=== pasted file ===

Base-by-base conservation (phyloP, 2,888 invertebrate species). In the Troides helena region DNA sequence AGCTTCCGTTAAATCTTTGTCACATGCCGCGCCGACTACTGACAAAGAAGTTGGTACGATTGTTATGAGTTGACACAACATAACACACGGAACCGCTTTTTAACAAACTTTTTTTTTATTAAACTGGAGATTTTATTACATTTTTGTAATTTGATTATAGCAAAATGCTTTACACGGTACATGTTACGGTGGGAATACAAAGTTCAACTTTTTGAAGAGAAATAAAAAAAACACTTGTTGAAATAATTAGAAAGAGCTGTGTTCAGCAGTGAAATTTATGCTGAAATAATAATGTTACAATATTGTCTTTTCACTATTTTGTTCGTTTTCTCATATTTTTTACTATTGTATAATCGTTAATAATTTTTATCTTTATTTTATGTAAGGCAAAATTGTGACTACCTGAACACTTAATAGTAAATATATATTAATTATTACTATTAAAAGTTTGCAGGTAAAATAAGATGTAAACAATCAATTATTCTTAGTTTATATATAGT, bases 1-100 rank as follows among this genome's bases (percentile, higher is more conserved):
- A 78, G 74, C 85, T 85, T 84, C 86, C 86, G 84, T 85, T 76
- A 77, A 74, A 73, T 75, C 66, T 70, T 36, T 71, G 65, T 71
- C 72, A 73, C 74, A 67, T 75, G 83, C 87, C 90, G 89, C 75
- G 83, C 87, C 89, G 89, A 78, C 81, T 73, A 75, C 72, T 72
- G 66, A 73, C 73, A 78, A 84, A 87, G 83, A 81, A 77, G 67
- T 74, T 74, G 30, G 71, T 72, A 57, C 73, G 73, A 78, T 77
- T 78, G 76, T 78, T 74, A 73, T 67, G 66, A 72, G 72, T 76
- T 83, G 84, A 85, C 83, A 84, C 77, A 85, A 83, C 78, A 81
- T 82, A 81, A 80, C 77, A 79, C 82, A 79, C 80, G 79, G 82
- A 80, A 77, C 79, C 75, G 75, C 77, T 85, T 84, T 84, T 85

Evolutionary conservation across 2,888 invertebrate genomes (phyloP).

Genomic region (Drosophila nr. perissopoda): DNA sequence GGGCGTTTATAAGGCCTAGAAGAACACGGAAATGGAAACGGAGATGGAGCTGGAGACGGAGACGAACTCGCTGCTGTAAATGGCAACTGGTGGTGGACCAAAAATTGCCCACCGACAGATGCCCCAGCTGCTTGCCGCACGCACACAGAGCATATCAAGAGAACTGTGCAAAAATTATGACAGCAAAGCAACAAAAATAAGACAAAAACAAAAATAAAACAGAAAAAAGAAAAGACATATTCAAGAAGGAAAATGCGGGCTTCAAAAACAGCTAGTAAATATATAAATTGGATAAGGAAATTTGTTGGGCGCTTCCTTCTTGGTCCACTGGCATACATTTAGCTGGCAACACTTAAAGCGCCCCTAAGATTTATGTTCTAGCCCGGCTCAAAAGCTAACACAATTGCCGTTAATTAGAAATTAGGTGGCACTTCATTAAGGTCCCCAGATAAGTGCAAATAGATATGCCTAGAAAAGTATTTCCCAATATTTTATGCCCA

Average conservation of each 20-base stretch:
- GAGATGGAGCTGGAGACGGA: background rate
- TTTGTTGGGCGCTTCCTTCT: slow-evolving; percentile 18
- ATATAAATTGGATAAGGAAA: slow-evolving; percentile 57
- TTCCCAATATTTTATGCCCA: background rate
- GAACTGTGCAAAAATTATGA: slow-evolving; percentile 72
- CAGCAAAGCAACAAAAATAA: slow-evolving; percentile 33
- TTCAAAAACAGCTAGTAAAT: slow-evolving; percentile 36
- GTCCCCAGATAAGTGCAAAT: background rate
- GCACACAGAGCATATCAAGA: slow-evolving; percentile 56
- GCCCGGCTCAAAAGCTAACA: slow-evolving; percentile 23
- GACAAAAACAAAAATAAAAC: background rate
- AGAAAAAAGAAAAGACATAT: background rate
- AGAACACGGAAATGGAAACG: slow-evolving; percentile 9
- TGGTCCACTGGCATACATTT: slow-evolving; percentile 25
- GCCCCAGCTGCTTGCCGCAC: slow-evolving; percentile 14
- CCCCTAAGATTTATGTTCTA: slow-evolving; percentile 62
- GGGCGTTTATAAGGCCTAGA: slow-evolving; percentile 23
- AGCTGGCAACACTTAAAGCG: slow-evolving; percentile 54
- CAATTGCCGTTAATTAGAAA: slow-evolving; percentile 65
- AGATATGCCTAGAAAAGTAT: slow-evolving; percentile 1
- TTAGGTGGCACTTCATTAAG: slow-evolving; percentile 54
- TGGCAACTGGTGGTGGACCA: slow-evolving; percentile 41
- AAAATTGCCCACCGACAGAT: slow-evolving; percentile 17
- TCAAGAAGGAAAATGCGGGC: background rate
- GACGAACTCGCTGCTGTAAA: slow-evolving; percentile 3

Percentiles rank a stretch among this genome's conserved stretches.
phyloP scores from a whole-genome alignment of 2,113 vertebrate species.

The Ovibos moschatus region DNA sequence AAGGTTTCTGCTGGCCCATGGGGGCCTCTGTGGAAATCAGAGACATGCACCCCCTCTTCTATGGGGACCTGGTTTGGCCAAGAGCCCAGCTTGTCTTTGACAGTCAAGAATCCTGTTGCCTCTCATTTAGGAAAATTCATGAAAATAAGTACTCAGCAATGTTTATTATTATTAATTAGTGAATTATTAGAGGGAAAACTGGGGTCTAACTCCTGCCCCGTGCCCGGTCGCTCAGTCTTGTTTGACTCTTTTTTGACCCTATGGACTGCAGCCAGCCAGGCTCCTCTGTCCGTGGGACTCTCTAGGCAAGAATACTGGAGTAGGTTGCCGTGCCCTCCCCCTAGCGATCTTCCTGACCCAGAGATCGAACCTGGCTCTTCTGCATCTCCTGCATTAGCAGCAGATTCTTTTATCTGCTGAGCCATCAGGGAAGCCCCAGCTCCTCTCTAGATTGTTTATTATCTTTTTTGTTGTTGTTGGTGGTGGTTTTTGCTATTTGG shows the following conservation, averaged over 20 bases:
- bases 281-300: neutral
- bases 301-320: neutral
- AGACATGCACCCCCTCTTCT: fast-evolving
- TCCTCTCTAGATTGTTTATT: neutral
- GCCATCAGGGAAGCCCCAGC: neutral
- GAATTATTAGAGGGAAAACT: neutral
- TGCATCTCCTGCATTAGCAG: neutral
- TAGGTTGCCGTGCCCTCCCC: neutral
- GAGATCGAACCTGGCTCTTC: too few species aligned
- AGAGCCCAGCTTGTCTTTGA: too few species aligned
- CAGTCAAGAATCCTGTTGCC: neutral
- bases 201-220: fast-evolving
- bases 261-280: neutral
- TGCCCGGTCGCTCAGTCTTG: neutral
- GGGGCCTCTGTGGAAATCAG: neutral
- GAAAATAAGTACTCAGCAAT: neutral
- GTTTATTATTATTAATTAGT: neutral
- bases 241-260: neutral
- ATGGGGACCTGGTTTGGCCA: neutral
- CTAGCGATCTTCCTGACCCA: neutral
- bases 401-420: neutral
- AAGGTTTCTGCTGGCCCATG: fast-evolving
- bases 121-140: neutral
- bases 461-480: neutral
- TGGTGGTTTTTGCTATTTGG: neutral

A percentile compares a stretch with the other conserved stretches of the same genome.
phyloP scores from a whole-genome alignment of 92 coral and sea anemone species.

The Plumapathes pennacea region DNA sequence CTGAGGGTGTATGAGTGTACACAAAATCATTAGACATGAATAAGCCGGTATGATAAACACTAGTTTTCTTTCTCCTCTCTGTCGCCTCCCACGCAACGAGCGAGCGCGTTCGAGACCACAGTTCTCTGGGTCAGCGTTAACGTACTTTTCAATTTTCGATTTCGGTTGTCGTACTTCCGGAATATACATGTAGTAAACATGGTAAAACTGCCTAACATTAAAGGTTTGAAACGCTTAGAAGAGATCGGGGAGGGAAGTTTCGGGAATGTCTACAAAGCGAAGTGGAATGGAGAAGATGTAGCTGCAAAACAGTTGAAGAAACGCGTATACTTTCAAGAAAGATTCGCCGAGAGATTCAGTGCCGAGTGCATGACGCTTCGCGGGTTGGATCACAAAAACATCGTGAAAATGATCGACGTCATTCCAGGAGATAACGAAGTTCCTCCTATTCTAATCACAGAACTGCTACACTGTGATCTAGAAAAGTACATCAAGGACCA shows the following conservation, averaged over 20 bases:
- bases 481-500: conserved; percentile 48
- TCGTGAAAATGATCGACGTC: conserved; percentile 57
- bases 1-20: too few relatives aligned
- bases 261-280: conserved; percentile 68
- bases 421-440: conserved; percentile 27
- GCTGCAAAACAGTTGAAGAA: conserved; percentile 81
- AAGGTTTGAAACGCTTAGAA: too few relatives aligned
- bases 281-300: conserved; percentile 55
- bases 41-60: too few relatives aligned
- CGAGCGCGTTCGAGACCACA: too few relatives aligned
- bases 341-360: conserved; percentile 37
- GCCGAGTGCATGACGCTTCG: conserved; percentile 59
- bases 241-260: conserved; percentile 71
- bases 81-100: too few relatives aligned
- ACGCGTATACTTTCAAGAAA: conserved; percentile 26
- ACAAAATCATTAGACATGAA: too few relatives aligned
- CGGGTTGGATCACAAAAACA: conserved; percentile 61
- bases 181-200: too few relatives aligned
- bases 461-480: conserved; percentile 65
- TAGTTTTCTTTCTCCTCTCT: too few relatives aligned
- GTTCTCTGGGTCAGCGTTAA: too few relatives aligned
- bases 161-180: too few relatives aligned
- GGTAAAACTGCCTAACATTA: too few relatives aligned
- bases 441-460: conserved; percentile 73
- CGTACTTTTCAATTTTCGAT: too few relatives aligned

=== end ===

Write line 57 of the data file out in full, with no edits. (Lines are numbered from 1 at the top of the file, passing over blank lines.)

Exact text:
- GGGGCCTCTGTGGAAATCAG: neutral